- Use Excel to create an Average Nearest Neighbor table for comparing 2016 and 2017 results.
- Use ggplot in R to plot near distance graphs for 2016 and 2017. These graphs display near distance distributions for nest points to salvage unit centroids and near distances for nest points to salvage polygon boundaries.
I produced boxplots displaying near distance distributions for nest points. Sets of graphs are featured with and without the control nests for different visual interpretations.
Near Distances for Nest Points to Salvage Centroids (With Control Nests)
Near Distances for Nest Points to Salvage Centroids (Without Control Nests)
Near Distances for Nest Points to Salvage Polygons (With Control Nests)
Near Distances for Nest Points to Salvage Polygons (Without Control Nests)
Nearest Neighbor Results Table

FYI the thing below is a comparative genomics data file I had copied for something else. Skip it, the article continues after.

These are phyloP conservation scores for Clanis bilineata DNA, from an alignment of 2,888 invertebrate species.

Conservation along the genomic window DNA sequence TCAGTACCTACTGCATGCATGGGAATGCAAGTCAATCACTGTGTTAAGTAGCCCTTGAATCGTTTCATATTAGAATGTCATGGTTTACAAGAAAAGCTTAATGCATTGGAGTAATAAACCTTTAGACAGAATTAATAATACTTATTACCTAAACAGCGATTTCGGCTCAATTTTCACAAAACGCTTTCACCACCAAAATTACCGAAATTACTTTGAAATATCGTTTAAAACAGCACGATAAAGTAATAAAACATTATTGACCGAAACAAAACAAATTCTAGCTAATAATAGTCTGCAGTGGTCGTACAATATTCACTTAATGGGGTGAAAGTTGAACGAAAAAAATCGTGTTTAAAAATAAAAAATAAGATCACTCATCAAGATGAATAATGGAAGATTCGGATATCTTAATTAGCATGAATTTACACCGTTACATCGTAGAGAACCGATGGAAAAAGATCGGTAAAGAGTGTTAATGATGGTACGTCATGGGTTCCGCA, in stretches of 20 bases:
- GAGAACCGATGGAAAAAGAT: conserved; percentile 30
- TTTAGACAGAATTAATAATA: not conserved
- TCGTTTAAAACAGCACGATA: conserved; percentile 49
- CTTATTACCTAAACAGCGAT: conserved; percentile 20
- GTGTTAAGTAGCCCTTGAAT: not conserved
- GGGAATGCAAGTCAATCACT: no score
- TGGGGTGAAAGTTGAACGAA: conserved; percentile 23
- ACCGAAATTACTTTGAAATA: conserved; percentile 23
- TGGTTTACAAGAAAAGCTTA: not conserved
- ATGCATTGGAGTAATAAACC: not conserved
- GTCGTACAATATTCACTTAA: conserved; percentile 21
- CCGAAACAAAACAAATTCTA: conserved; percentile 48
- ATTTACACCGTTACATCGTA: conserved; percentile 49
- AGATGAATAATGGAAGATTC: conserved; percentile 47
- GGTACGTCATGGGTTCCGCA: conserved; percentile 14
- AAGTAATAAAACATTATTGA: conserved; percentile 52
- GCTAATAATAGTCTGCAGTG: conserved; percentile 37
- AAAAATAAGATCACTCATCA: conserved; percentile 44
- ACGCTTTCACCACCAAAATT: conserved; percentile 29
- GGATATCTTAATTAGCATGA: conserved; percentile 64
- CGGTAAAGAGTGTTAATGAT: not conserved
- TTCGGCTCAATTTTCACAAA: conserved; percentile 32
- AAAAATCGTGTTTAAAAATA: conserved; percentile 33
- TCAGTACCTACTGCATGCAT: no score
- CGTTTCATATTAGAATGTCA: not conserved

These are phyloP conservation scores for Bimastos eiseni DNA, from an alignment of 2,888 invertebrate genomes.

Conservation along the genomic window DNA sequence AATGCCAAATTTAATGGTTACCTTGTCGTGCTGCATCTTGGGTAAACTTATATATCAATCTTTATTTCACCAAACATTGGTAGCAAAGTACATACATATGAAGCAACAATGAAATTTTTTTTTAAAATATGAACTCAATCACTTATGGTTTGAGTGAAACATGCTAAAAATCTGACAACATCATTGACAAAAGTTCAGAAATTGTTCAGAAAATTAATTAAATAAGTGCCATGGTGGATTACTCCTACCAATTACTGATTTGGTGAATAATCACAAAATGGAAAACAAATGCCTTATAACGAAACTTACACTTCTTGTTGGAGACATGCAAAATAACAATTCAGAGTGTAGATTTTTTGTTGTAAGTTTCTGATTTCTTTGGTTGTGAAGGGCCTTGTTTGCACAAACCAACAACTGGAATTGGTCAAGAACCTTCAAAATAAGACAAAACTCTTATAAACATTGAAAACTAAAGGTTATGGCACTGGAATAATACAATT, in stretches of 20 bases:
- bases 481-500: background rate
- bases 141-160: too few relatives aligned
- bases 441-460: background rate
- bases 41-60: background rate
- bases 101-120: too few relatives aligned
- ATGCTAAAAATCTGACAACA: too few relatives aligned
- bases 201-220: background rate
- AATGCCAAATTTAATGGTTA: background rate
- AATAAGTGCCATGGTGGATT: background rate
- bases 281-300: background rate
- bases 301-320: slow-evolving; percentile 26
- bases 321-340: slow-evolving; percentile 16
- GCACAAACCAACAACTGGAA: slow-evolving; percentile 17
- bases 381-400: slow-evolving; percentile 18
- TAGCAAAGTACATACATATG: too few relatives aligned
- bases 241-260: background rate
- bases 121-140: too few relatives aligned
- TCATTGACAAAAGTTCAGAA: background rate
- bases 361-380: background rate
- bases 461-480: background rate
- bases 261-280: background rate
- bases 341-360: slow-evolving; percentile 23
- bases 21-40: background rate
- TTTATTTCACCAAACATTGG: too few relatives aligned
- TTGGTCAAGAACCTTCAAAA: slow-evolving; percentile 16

Above: Nearest neighbor results for woodpecker nests in each survey unit in 2016 and 2017. The NN Ratio is a threshold for expected clustering or dispersion. NN Ratio values less than 1 indicate clustering and NN Ratio values greater than 1 indicate dispersion. In 2017, green cells indicate an increase in value and red cells indicate a decrease in value. NN Ratio cells with an increased value in 2017 indicate units where nests increased dispersion. NN Ratio cells with a decreased value in 2017 indicate units where nests increased clustering. Alder Gulch (Treatment 3), Lower Fawn Creek (Treatment 2), and Upper Fawn Creek (Treatment 2) demonstrated increased clustering in 2017. Big Canyon (Treatment 1), Crazy Creek (Treatment 1), and Sloan Gulch (Treatment 3) experienced increased nest dispersion in 2017. All control units experienced increased or present dispersion in 2017. The “All Nests” and salvage shapefile results were produced for comparisons and to evaluate how clustering/dispersion within datasets may affect clustering/dispersion of other datasets.